2. smf928

    I also think that it’s important to be fiscally conservative, especially in situations where we see dead-ends (corn ethanol), but I feel that there are several examples where government investment has been crucial to expanding not only the particular technology being funded, but drastically changed the private sector.

    Certainly the easiest example, and at the time a controversial financial issue, was NASA funding. The overall spending on the Apollo mission alone was roughly 300 billion dollars (2002 $) which is a very large investment in something that a majority of the American public thought was a pride battle rather than directly beneficial. However, the number of consumer products spun-off by NASA are staggering. Those claimed include LED’s, artificial limbs, chemical detection, better radial tires, improved baby food, and a slew of others.

    Though the intangible benefits of investments such as these are nearly impossible to predict, scientific discovery is in part done by accident. Further, as jrfyffe pointed out, investing in a mature technology would see significantly diminishing returns, though you are correct in that we must maintain our petroleum infrastructure and not be naive about becoming entirely petroleum independent. Sometimes a leap of faith is required to travel miles down the road.

    http://en.wikipedia.org/wiki/NASA_spin-off

    https://courses.utexas.edu/@@/BB5FC4D8DC6A7BF58A5FC758E11396C9/courses/1/2010_spring_18765_ME_397/content/_2792124_1/Kammen%20-%20Reversing%20the%20Shrinking%20R%26D%20Budget%20-%202005.pdf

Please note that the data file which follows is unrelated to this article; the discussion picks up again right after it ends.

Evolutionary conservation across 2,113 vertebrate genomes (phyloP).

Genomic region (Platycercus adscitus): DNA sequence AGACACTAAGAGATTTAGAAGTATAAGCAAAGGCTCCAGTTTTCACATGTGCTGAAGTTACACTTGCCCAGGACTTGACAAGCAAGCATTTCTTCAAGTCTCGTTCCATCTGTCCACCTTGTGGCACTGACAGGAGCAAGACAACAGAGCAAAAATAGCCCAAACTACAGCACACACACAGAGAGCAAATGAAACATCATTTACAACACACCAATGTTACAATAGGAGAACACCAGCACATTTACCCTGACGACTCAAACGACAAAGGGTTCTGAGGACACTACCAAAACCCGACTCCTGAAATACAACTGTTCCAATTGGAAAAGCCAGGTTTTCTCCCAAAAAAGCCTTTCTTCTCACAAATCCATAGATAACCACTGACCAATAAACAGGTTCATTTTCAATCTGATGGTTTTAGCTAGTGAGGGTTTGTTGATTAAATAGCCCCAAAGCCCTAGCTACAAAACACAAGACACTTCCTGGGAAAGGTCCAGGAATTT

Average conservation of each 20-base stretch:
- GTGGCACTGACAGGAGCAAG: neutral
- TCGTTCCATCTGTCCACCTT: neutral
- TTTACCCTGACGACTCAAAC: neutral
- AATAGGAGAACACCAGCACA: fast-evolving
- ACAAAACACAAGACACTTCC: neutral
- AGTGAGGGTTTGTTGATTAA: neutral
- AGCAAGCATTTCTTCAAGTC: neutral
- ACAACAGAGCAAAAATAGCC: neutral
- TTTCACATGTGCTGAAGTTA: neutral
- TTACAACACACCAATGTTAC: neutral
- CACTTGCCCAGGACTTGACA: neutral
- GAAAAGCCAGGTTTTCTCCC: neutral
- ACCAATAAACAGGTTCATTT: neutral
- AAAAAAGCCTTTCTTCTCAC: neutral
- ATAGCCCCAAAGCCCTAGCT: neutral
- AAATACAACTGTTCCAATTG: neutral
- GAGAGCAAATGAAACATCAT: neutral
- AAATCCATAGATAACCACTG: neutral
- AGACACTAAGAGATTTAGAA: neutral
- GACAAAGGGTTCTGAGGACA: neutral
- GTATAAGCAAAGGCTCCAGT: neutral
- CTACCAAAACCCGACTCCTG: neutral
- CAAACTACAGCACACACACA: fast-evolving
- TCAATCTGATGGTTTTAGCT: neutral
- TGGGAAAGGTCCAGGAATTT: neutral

https://courses.utexas.edu/@@/BB5FC4D8DC6A7BF58A5FC758E11396C9/courses/1/2010_spring_18765_ME_397/content/_2792126_1/NAS%20-%20Energy%20Research%20at%20DOE%20-%202001.pdf

  3. juliaharvey

    I agree with the main foundational logic of your argument, that it is foolish to believe that hydrocarbons can be phased out in the near-term, but the conclusion you draw, that “if a new technology does not make much sense economically…it should not be pursued,” seems unsound. I cannot think of a single energy technology that has achieved large-scale viability without government subsidies. New technology almost universally has high costs in comparison with conventional technology. And while upfront R&D and construction costs may seem unfeasible, greater efficiency in operation may even things out.

    Ingrained industrial and political interests already provide significant barriers to entry for energy technology, and high entry costs are a fact of life. The purpose of government subsidies is to allow technology market viability if it provides a social benefit, and I believe funding renewable energy technology to be in line with this goal.